'What Is interesting in Russia Is the Mixture of the New and the Old'
Professor Graeme Gill from University of Sydney has conducted the seminar on ‘Symbolic politics and social constructions of past’ at HSE Moscow. He presented the paper ‘Symbols and Post-Communism: an inherent ambiguity?’ and talked about how the transformation of communist regimes created an imperative for the development of a new system of symbols to legitimise the new status quo.
The seminar was organized jointly by the HSE School of Political Science and the Research Council on Political Ideas and Ideologies of the Russian Political Science Association. Professor Gill focused on the ways the country deals with the communist past. The paper argued that the way this is done is shaped not only by the circumstances of the transformation of the communist regime, but also by the way that regime came into existence in the first place.
Graeme Gill very much enjoyed his visit to HSE and interacting with the students and staff. He states that ‘as one of the top institutions in the country, HSE has excellent students and staff, and that was reflected in the quality of the questions and discussion. Retaining contacts with the HSE will be a high priority.’
Professor Gill has long been interested in Russia. He says that his interest originated in 1965 when a long report appeared in Australian newspapers about the overthrow of Khrushchev and the nature of the new Brezhnev-Kosygin leadership. ‘This piqued my interest because it made Russia seem both interesting but also remote. From then on, I read whatever I could about the Soviet Union, and then when I went to university I did a course on Soviet politics and learnt some Russian history. A fascination was born!’
According to Professor Gill, there is significant interest in courses on Russian politics and history. The last time he taught a course on Russian politics, it attracted 200 students and was one of the largest courses in the department. ‘I found the following books very useful for people seeking to understand Russia: Richard Sakwa, Putin Redux; Stephen White, Understanding Russian Politics; Vladimir Gel’man, Authoritarian Russia; and, of course my book, Building an Authoritarian Polity. Russia in Post-Soviet Times.’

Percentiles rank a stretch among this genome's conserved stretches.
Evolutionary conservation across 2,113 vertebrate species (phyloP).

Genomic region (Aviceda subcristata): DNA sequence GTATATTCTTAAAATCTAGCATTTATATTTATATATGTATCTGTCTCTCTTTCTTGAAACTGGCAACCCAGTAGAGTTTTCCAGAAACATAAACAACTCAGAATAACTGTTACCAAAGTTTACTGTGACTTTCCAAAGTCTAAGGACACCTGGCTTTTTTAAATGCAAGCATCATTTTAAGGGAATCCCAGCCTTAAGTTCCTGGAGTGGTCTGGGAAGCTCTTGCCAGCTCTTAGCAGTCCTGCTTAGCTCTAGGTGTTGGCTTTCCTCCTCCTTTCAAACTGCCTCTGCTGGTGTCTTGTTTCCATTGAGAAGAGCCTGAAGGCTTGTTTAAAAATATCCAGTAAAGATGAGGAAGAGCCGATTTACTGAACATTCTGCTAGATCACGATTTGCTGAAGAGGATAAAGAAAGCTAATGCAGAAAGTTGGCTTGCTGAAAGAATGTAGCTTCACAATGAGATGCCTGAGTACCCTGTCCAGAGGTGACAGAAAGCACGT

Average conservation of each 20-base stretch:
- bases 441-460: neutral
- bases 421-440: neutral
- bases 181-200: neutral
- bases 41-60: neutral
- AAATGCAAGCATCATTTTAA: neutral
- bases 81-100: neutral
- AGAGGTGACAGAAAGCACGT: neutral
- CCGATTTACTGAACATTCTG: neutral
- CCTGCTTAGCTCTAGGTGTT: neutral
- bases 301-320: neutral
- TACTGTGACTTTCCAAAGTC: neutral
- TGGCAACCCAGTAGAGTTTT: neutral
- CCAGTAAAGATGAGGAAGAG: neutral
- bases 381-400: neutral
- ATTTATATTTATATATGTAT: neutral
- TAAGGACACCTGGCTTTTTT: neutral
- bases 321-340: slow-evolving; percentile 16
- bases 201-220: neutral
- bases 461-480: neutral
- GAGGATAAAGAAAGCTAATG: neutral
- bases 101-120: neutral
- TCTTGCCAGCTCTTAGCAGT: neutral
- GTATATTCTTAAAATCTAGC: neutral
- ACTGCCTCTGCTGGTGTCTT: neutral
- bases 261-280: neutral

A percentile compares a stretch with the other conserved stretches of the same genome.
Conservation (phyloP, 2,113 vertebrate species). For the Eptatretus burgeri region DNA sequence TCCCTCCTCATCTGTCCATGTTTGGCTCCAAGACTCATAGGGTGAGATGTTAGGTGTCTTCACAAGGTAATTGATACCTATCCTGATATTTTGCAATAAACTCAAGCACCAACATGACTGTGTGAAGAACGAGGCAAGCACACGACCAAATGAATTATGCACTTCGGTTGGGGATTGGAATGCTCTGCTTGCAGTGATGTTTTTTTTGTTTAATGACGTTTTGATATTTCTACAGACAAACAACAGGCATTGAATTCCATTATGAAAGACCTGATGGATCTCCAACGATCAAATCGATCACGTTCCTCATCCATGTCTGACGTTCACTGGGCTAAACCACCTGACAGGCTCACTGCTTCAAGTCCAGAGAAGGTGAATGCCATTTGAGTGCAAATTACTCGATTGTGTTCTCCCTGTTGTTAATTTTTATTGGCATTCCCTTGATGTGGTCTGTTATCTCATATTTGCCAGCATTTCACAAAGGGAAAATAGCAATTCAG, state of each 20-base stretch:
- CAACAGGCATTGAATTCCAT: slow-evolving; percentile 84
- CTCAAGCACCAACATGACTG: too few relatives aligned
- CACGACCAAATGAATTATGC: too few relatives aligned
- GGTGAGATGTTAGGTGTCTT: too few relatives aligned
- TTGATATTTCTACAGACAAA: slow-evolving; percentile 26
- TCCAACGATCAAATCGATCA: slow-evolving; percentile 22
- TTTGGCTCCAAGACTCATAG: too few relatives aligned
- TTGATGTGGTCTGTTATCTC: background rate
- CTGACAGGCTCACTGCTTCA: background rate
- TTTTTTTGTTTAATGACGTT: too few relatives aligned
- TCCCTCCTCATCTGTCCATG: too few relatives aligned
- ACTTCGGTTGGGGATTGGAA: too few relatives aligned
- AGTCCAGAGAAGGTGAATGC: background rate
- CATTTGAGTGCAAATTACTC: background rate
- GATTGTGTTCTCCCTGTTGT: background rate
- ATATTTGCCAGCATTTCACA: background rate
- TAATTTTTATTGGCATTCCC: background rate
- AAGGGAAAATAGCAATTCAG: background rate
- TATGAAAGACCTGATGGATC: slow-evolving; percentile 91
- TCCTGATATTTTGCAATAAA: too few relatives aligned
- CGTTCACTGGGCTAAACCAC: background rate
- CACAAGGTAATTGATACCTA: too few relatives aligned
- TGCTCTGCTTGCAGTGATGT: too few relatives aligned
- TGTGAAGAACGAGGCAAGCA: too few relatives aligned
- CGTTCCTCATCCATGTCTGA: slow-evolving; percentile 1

The main sources for his book were a combination of official speeches and documents, the contemporary media, the writings of observers of the Russian scene, and a significant amount of just walking around the Moscow streets observing the changes.
In Professor Gill’s view, one of the most interesting things about the contemporary Russian scene is the way in which the society comes to grips with its Soviet past. Part of this is the way in which the symbols of the Soviet period are handled. Some symbolic aspects of that Soviet past remain relatively unchanged; some of the architecture (such as Stalin’s ‘seven sisters’) remains much as it was during the Soviet period while Lenin still lies in his mausoleum and a number of Lenin statues still stand around the city, but other Soviet buildings have undergone significant renovation, such as the former Moskva hotel in Moscow, now the Four Seasons. Many buildings retain the hammer and sickle, and some red stars remain on the Kremlin. The national anthem is the former Soviet anthem. But much has also changed.
The streetscapes in the centre of the city are unrecognizable compared with their Soviet counterparts, and much of the language used by Russian leaders is very different from their Soviet predecessors, although there are some continuing themes. So what is interesting is this mixture of the new and the old, and the way this is forever changing.
Anna Chernyakhovskaya, specially for HSE News service